Getting Your Vision ON The Grid: How To Write With Clarity … About Something That Doesn’t Exist Yet
What short-term vision do you have for your life and business, leading into the final months of 2020? Where do you see it going over the next three years?
There are no wrong answers to the questions, but you can expect some unwanted results if you don’t answer them! Our mastermind groups online are reading Michael Hyatt’s new book, “The Vision Driven Leader,” to sharpen our understanding of things that haven’t happened yet.
Author Morgan Snyder made a great observation about the future. He said, “We sow in the next decade what we reap in the current one.” It’s a simple way of saying that while we can’t control the future, we definitely participate in creating it with our actions every day.
Those actions can be positive or negative. There isn’t really a “neutral” gear on this. Time is a lot like money in this way. As my friend Dave Ramsey says, “Either you happen to your money, or your money happens to you.” So even though time marches on, you can either “happen” to your time, or it can happen to you. (Hint: you want to do the “happening”).
It gets my goose, as a Christian life coach, to see people of faith struggle through life, thinking of themselves as “victims."
If you take time to look closely at the way life “happens” to us, you discover that it’s not nearly as random as we think. We just live in a time and place where we’re left to our own devices to create vision. Because of this, sadly, many of us don’t even know we’re supposed to have one … which leaves the door open for chaos to take vision’s place.
Luckily, for the people of our online mastermind groups, Michael Hyatt hasn’t left anybody hanging. In “The Vision Driven Leader,” he does more than talk about a fancy idea. He gives you practical tools like the “Vision Grid,” to take your vision from “foggy” to“clear."
“Clear” is where any good business coach or mentor wants you to go. If you can’t find your way to a clear written vision, you definitely can’t find your way to fulfilling one in real life. In business, you’re going to need it as a compass to know when you’re operating according to plan or not.
Why Vision Needs to Be Concrete
If I said to you, “My vision is to increase sales,” you’d immediately have some follow-up questions, wouldn’t you?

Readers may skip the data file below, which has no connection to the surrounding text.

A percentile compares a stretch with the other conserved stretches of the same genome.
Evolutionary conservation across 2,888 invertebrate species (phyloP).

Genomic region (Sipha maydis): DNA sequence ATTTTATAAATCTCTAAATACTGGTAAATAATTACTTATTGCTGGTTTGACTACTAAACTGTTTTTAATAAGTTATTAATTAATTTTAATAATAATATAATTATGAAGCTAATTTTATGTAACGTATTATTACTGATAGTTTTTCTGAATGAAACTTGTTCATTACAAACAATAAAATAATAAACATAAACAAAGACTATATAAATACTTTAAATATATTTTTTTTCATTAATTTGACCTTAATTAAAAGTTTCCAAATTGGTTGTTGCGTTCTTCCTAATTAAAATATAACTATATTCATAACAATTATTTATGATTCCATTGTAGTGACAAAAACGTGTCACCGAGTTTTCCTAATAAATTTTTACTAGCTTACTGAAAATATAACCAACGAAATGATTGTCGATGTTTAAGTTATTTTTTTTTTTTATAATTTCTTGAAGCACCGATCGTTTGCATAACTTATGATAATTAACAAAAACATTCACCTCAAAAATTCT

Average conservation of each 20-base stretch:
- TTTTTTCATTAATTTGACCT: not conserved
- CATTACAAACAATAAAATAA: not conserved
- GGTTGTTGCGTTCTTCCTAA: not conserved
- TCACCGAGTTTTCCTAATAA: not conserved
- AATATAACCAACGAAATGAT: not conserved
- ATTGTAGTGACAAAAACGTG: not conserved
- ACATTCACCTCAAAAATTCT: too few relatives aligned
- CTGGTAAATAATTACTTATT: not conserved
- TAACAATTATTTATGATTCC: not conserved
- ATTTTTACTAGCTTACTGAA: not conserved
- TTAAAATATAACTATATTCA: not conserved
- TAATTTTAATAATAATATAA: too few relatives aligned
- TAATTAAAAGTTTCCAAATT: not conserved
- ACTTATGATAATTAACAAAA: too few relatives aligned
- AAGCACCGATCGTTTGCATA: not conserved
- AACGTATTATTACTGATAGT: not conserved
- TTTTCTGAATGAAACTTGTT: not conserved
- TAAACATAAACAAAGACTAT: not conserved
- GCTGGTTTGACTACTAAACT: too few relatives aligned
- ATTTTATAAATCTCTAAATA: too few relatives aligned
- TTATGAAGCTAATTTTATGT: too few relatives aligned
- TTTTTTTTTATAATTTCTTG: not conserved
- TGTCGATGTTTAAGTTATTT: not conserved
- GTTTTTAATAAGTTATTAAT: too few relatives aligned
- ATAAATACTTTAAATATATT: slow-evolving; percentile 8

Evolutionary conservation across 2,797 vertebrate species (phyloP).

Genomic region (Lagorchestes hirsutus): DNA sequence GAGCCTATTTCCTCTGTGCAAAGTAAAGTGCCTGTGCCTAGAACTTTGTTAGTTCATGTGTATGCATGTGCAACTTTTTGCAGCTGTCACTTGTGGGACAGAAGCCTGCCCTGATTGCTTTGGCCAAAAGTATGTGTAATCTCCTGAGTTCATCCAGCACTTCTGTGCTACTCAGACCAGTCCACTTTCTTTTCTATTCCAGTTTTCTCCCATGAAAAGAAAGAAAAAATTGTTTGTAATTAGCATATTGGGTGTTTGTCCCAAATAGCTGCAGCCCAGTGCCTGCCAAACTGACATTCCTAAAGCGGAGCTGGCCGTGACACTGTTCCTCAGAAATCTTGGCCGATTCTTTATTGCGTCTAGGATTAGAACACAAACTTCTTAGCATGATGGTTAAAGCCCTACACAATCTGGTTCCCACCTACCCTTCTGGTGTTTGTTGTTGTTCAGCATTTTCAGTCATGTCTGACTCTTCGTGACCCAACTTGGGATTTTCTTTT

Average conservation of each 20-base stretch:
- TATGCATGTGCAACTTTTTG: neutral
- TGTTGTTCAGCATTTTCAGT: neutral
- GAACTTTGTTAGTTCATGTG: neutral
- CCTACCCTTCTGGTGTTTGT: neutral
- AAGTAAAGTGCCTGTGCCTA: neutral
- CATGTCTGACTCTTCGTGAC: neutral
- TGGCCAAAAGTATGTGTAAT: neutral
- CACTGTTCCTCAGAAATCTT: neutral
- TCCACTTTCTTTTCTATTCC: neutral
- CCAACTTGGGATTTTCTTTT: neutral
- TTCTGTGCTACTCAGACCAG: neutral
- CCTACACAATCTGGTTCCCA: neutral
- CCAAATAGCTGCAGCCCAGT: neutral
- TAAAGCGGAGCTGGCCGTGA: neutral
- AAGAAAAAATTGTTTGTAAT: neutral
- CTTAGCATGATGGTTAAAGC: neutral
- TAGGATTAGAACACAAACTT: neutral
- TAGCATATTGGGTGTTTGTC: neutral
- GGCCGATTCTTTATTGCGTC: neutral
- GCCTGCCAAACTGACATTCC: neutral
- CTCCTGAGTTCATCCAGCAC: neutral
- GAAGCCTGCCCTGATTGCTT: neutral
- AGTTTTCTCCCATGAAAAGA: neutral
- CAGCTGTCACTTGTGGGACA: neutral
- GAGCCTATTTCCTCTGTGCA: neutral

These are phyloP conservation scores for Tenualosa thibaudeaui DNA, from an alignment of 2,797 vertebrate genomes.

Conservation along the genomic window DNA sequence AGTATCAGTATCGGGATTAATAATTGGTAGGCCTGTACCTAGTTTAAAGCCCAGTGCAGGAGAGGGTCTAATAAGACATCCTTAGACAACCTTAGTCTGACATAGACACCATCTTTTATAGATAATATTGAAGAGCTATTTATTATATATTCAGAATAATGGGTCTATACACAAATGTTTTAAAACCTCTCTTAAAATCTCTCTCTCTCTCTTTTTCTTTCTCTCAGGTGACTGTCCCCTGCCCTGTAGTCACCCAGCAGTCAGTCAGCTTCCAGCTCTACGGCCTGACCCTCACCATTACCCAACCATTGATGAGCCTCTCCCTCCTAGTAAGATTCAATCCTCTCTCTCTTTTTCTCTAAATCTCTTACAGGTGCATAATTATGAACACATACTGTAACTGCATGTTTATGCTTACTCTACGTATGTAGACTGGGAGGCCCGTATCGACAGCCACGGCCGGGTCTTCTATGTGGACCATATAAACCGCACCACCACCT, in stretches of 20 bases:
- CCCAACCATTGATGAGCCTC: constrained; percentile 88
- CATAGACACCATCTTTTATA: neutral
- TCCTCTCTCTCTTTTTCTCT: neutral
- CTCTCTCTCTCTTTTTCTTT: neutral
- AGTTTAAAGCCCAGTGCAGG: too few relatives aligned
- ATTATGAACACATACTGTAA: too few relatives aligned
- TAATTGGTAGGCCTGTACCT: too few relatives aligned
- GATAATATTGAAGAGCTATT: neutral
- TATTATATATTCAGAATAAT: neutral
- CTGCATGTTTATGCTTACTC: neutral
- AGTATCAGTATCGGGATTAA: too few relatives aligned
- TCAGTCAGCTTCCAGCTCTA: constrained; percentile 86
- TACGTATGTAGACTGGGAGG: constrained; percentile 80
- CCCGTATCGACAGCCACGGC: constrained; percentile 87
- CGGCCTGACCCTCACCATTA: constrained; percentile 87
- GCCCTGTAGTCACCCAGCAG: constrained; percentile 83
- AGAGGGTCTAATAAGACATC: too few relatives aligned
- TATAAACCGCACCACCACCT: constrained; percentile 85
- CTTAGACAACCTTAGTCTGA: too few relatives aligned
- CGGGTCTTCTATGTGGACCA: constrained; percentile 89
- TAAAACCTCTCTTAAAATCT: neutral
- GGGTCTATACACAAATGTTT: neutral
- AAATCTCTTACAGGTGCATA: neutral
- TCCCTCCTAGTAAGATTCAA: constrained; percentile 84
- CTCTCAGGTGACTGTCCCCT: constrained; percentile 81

I would. I’d want to know the percentage of increase, the niche we’re selling to, the not-so-obvious advantages of making more sales, and the deadline for the increase. Otherwise, I could meet that vision head-on in one day, by simply making one more sale than I did yesterday.
In the mastermind business, as I covered last week, simply adding members is one of the least inspiring goals you could have. Suppose they’re the wrong members, or they don’t fully understand what they’re signing up for? I don’t want new members of Iron Sharpens Iron just for the sake of having more mastermind groups.
Instead, we build our vision to impact generations of people who haven’t even been born yet. And “we,” meaning our team at View From The Top, don’t even do the work! It’s the members of our masterminds online who do that, for their own kids and grandkids. We just create the right set of conditions for them to do it well.
So let’s not make the mistake of watered-down vision, based on simple things everybody wants. I don’t need to ask you, “Do you want to earn more income?” Everybody wants that. But it’s helpful to ask, “How can you achieve it?” Especially if you’re struggling and can’t find the way forward.
How To Get Your Vision ON The Grid
I’m going to include Michael’s five steps to go from “foggy” to “clear.” But I recommend you get the book, “The Vision Driven Leader.” My representation might come out a little … foggy.
- Admit You’re Unclear
For you young people reading this, the best part about getting older is knowing you don’t have all the answers, and feeling free to admit it. If you’re in leadership, it’s the same thing - or at least, it should be. Learn the beauty of these three words: “I. Don’t. Know."
- Recognize Your Blinders
Are you ignorant? (Don’t answer that one.) Do you lack curiosity? Can you get overconfident? Do you have biases, where you assume “This is just the way things are done”? Do you lack respect for time, and “want everything done right away”, when some things take time? Are you afraid - concerned about appearing like you’re in control, and know what you’re doing?
These are the biggest “blinders” for leadership. You need to do a healthy personal inventory, like the DISC assessment, to learn your strengths and weaknesses.
- Ask For Input
Put your vision in front of anyone and everyone you trust who’s willing to give you honest feedback. Your spouse, your business coach, mentor, industry peers, your team. You know what I’m going to say here: join a mastermind group! Click here to join one of our groups for men or women.
- Process The Feedback
Don’t ask for people’s feedback so you can file it in a drawer somewhere. I understand some people won’t have much to say other than encouraging words, but you need to pay attention when someone asks a thoughtful question, or raises an objection. There will always be angles you can’t see and details you don’t know how to plan for.
- Get Started
Even if you don’t get it right the first time, inject action into your vision. Don’t sit there and endlessly think about it. If you keep coming up against “I don’t know,” invite others into the conversation to give you their perspective. Vision, like success, is a marathon that takes time. You need to set the process in motion, and keep it going once you do. Action does both.